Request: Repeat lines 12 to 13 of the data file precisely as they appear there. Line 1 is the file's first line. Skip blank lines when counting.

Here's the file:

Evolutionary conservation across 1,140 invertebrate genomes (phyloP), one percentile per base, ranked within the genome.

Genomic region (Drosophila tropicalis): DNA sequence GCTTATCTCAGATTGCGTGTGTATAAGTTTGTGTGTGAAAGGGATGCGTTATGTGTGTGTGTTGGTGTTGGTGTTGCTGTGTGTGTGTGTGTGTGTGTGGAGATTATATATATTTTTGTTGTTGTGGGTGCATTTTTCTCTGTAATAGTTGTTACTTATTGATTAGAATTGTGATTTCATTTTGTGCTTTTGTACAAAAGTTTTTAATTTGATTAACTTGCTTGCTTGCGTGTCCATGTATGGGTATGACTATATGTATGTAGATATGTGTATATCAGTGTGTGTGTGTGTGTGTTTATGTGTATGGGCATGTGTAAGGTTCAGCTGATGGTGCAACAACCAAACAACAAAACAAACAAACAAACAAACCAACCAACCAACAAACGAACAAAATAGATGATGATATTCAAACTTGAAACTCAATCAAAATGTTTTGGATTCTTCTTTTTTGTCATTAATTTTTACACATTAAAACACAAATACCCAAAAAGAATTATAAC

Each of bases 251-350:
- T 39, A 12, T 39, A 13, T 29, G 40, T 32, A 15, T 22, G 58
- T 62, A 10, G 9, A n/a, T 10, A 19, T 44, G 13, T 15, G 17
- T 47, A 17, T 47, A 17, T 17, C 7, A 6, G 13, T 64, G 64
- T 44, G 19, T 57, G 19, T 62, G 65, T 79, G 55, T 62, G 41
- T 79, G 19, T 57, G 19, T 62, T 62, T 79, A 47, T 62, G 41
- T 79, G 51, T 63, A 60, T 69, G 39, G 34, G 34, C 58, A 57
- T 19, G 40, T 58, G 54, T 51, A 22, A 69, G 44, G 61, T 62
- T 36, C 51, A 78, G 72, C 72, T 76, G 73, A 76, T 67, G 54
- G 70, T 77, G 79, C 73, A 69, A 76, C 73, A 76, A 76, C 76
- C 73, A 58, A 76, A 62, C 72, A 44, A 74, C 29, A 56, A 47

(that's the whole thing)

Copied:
- G 70, T 77, G 79, C 73, A 69, A 76, C 73, A 76, A 76, C 76
- C 73, A 58, A 76, A 62, C 72, A 44, A 74, C 29, A 56, A 47